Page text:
John McCutcheon returning for Fiddle & Bow concert

Winston-Salem Journal’s Relish
By Lynn Felder Winston-Salem Journal.

Want to go?
What: SOLD OUT. The Fiddle & Bow Society presents John McCutcheon.
When: 8 p.m. Friday
Where: Muddy Creek Music Hall, 5455 Bethania Road
Cost: $20

John McCutcheon’s name may not be as familiar as Bob Dylan’s, but he has recorded the same number of albums — 38 — and some of his folk songs would give Dylan a run for his money.

He has received six Grammy nominations, and his song “Christmas In the Trenches” was named one of the 100 Essential Folk Songs.

McCutcheon, who was the first artist that the Fiddle & Bow Society presented in Winston-Salem, will be at Muddy Creek Music Hall on Friday to help celebrate the organization’s 35th anniversary year.


He thinks Dylan’s Nobel-prize win for literature is well-deserved.

“Oh, I think it’s fabulous,” McCutcheon said. “We’re talking literature. We’ve just been talking about the delivery-system for music, which has gone from live to wax cylinders to LPs to cassette tapes to CDs to digital.

“The delivery-system for literature has changed similarly. I can’t think of another songwriter who has given as many ideas to us. That’s a rare and precious thing. How often does it happen? I think Dylan is great. He’s as quirky as a lot of previous recipients.”

The last time McCutcheon was in Winston-Salem — in 2012 at the Bookmarks Festival of Books and Authors — he had just released an album of songs by Woodie Guthrie, “This Land: Woodie Guthrie’s America.” He will have his latest CD, “Trolling for Dreams,” with him on Friday, even though the official release date is in 2017.

“’Trolling for Dreams’ was a line from one of the songs about old men by the riverside trolling for fish,” he said. “I’ve got a whole album of new songs that I’ve never played and new stories, but people largely come for what they’ve heard in the past. During intermission, I always encourage people to leave requests.”

McCutcheon, who is known as a multi-instrumentalist as well as a singer-songwriter, will be driving to Winston-Salem from his home in Georgia.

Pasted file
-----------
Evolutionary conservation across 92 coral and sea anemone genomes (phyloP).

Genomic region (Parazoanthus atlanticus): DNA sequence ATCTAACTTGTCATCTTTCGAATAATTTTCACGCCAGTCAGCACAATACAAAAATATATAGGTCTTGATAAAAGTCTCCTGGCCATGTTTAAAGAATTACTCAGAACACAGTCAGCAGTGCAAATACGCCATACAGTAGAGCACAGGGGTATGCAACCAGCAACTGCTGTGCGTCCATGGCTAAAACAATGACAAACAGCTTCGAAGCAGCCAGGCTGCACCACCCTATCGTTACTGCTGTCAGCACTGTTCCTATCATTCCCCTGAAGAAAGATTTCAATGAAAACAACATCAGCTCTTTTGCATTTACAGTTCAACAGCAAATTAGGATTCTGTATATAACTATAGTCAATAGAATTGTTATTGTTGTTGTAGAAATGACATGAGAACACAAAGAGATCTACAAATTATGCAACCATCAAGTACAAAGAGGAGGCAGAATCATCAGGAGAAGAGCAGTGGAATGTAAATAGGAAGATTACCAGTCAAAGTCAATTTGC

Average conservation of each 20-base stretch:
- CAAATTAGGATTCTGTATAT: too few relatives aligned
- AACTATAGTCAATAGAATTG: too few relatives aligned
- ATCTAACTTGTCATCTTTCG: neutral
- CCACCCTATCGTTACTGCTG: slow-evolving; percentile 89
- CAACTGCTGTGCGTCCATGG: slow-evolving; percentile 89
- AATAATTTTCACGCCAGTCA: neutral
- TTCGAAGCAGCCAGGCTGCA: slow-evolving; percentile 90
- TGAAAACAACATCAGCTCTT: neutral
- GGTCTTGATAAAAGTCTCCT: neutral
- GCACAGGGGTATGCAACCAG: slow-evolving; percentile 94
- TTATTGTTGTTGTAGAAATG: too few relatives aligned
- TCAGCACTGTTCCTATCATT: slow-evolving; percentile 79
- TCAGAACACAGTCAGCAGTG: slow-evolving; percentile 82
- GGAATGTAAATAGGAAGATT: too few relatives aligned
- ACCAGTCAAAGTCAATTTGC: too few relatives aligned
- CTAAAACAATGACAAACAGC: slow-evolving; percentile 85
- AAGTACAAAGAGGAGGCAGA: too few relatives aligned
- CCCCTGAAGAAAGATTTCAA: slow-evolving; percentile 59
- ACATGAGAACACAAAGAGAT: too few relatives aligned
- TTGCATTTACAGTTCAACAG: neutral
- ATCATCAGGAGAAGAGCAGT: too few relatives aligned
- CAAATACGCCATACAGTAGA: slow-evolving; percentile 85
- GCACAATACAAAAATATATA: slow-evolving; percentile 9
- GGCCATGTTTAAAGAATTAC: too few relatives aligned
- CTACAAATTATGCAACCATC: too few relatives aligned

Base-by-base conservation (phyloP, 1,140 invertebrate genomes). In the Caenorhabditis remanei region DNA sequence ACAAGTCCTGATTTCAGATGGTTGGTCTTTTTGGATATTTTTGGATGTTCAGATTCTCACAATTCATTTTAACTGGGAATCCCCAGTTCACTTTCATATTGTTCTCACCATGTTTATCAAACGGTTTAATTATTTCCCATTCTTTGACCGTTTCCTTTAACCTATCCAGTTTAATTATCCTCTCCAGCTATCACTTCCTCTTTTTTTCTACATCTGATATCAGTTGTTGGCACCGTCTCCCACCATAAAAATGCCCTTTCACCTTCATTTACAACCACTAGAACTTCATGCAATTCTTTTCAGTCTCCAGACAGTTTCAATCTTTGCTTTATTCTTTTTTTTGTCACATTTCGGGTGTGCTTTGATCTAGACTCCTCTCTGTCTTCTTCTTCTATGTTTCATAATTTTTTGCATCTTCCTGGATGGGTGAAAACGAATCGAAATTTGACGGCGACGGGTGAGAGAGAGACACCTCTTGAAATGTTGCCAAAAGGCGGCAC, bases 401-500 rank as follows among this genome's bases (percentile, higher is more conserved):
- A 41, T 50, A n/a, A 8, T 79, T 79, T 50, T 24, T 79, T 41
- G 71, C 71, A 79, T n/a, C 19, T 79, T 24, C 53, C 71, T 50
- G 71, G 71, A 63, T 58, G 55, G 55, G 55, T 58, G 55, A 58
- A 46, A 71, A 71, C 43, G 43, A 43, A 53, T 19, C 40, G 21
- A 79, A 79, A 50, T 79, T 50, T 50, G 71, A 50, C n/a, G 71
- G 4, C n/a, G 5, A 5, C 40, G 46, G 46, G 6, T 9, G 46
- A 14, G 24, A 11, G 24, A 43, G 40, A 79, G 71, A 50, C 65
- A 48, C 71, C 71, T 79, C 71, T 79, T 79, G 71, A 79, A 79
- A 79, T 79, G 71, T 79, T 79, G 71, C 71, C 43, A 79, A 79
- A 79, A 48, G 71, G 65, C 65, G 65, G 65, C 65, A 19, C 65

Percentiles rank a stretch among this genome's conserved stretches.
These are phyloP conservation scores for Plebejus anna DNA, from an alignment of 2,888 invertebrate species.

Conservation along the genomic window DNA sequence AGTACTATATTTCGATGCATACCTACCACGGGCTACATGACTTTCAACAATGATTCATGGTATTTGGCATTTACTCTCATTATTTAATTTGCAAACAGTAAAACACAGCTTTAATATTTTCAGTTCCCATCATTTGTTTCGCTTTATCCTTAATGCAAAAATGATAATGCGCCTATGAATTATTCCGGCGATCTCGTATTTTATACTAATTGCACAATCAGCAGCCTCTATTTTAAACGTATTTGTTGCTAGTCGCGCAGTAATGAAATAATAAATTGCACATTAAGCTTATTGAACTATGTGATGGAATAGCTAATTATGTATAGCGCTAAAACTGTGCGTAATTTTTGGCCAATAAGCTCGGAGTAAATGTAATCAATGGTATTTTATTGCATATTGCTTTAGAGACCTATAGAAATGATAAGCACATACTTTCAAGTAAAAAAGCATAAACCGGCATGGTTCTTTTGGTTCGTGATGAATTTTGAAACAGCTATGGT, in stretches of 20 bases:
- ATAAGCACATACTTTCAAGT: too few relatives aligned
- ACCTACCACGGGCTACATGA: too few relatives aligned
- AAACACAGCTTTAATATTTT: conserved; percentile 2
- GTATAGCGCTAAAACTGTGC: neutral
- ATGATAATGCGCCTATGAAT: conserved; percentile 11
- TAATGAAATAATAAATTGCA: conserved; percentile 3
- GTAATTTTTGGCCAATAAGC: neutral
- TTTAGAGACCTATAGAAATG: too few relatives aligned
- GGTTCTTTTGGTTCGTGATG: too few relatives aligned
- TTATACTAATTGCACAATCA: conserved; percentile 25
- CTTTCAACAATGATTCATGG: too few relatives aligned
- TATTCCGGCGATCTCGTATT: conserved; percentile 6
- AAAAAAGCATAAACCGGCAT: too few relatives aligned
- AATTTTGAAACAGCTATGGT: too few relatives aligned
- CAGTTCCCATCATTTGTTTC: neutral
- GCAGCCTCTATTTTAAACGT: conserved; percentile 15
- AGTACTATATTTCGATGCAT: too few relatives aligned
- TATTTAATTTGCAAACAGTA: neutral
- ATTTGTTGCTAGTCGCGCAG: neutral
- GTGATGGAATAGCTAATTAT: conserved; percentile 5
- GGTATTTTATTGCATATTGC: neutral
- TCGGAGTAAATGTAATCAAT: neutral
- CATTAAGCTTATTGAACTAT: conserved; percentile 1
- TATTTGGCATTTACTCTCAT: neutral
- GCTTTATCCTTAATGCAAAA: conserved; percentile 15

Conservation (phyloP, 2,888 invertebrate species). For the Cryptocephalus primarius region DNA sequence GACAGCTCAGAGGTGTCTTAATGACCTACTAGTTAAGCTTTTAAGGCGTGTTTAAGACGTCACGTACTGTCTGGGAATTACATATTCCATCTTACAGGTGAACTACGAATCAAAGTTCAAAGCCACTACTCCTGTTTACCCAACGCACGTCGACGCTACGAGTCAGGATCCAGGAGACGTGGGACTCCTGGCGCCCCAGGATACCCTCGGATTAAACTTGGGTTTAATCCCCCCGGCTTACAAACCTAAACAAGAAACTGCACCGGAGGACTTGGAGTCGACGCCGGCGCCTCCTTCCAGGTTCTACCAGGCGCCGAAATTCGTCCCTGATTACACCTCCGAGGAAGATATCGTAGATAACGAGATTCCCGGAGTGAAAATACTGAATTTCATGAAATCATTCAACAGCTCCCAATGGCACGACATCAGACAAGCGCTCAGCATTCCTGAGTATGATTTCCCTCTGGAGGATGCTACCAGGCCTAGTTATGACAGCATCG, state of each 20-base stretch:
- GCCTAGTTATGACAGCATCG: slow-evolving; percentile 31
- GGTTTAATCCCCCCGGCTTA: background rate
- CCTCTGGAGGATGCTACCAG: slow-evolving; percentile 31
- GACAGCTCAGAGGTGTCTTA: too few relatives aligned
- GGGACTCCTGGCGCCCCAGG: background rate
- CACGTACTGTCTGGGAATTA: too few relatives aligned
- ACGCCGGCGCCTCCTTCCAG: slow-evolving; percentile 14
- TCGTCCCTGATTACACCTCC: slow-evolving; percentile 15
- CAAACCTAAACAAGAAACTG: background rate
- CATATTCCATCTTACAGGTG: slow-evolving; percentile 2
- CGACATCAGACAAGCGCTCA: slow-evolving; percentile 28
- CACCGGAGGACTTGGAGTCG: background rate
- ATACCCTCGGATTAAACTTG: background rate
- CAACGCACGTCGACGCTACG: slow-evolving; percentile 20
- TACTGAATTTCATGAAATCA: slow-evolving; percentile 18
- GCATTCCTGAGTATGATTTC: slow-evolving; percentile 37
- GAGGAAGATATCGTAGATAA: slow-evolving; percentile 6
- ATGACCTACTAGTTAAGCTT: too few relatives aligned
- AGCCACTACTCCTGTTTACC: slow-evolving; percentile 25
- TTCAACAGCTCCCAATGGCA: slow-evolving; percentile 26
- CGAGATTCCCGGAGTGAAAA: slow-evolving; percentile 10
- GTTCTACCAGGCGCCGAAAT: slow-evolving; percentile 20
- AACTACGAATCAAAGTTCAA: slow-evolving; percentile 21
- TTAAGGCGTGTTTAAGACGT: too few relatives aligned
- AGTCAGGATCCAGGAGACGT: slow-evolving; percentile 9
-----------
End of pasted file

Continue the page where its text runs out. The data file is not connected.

“I will have my usual arsenal of instruments,” he said. “And I can bring some stuff in the car that Delta (Air Lines) doesn’t usually let me carry.”

He’ll be bringing a hammered dulcimer, fiddle, baritone guitar and auto-harp, and Muddy Creek will provide an electric piano.

Sonny Thomas is a founder with Bill Stevens, and the current president of Fiddle & Bow.

“John is one of the most popular artists we’ve presented over the years. His concerts always sell out. He’s pretty much a sure thing. He’s one of the most popular musicians on the folk circuit.

“He’s very versatile. He plays so many different instruments, and his repertoire is varied, from fiddle tunes to original songs to traditional songs. He’s a very engaging performer. He’s one of those artists who has the whole package.”

So versatile that he’s even done musical theater. McCutcheon has toured the country in “Joe Hill’s Last Will,” a one-man show written by Si Kahn. The play is out on DVD. Kahn is a longtime civil-rights, labor and community organizer and musician. Joe Hill was a famous labor organizer who also wrote songs. He was convicted of murder, falsely, some think, and executed in 1915 at the age of 36.

That might be the best way for you to see McCutcheon. The Muddy Creek concert is sold out.

“We are selling only 100 tickets,” Thomas said. “Bill Heath (the owner at Muddy Creek) said he can get more people in, but we want to cut it off at a comfortable number.”

McCutcheon has played in Winston-Salem six or eight times, Thomas said. “He came back for the 25th anniversary in 2006.

“The one that means the most to us was that very first one (in 1981). We did it to see if there was any interest in bringing professional folk artists here, so that first one was the most significant.

A concert that was scheduled at Forsyth Country Day School in 2001 was cut short by the announcement of the attacks on Sept. 11.

McCutcheon has written three books, “Happy Adoption Day, “ based on one of his songs; “Christmas in the Trenches,” a fictional story about a true event that happened in WWII; and “Flowers for Sarajevo,” set for publication in 2017.

The latter is a picture book about a boy, Drasko, who discovers beauty and kindness during a time of war. Drasko helps his father sell flowers in Sarajevo, but when his father is called to war, Drasko takes over the flower stall. His familiar routine is shattered when a mortar shell hits a nearby bakery, killing 22. The next day, a cellist goes to the crater and plays music. A CD is included in which cellist Vedrun Smailovic performs the melody that he played in 1992 to honor those who died.

Songs of protest and calls for justice are the folksinger’s stock in trade, so McCutcheon had a few choice words about the election.

“By the time I get to Winston-Salem, our long national nightmare will be over,” he said. “On one hand, it’s God’s gift to songwriters.

“I think that the intriguing thing is: How do we become a United States again? Donald Trump is speaking to a portion of the population — and here comes a guy who has nothing in common with them — and they are willing to be lied to. When he says, we’re going to bring coal back, everybody knows that he’s lying. It’s been so long since there were jobs in coal, but when you’re a drowning person you will grab hold of anything that gives you hope.

“I’m not interested in being part of the shouting. I’m just interested in getting stuff done. …

“Unquestioning ideological purity is the sign of a weak mind. God gave us brains for a reason.”